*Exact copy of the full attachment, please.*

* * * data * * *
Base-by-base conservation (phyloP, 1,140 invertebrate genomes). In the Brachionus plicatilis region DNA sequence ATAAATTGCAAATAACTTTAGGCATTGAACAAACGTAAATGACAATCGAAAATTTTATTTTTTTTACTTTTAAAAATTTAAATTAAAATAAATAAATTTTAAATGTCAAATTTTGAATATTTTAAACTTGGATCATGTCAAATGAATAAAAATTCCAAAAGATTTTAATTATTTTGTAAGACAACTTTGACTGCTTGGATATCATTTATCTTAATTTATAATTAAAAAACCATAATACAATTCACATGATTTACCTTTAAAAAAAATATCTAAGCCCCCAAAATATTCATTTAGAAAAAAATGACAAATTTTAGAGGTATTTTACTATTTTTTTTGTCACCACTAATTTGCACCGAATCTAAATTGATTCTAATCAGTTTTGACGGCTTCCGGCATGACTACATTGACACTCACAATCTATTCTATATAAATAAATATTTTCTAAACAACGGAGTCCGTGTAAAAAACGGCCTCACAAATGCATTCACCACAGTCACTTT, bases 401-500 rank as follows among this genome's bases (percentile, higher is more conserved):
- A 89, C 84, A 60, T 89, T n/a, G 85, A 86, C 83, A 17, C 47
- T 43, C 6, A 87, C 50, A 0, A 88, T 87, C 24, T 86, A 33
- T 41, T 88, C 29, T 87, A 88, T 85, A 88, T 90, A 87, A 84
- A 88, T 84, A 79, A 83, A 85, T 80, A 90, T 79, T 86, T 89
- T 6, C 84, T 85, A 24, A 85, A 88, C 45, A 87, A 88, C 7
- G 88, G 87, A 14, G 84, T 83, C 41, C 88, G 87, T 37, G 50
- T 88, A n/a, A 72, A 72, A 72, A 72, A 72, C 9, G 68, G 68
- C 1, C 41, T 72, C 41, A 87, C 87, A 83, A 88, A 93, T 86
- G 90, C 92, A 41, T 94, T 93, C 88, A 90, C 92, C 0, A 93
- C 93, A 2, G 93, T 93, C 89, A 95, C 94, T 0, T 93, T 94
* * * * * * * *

Base-by-base conservation (phyloP, 1,140 invertebrate genomes). In the Brachionus plicatilis region DNA sequence ATAAATTGCAAATAACTTTAGGCATTGAACAAACGTAAATGACAATCGAAAATTTTATTTTTTTTACTTTTAAAAATTTAAATTAAAATAAATAAATTTTAAATGTCAAATTTTGAATATTTTAAACTTGGATCATGTCAAATGAATAAAAATTCCAAAAGATTTTAATTATTTTGTAAGACAACTTTGACTGCTTGGATATCATTTATCTTAATTTATAATTAAAAAACCATAATACAATTCACATGATTTACCTTTAAAAAAAATATCTAAGCCCCCAAAATATTCATTTAGAAAAAAATGACAAATTTTAGAGGTATTTTACTATTTTTTTTGTCACCACTAATTTGCACCGAATCTAAATTGATTCTAATCAGTTTTGACGGCTTCCGGCATGACTACATTGACACTCACAATCTATTCTATATAAATAAATATTTTCTAAACAACGGAGTCCGTGTAAAAAACGGCCTCACAAATGCATTCACCACAGTCACTTT, bases 401-500 rank as follows among this genome's bases (percentile, higher is more conserved):
- A 89, C 84, A 60, T 89, T n/a, G 85, A 86, C 83, A 17, C 47
- T 43, C 6, A 87, C 50, A 0, A 88, T 87, C 24, T 86, A 33
- T 41, T 88, C 29, T 87, A 88, T 85, A 88, T 90, A 87, A 84
- A 88, T 84, A 79, A 83, A 85, T 80, A 90, T 79, T 86, T 89
- T 6, C 84, T 85, A 24, A 85, A 88, C 45, A 87, A 88, C 7
- G 88, G 87, A 14, G 84, T 83, C 41, C 88, G 87, T 37, G 50
- T 88, A n/a, A 72, A 72, A 72, A 72, A 72, C 9, G 68, G 68
- C 1, C 41, T 72, C 41, A 87, C 87, A 83, A 88, A 93, T 86
- G 90, C 92, A 41, T 94, T 93, C 88, A 90, C 92, C 0, A 93
- C 93, A 2, G 93, T 93, C 89, A 95, C 94, T 0, T 93, T 94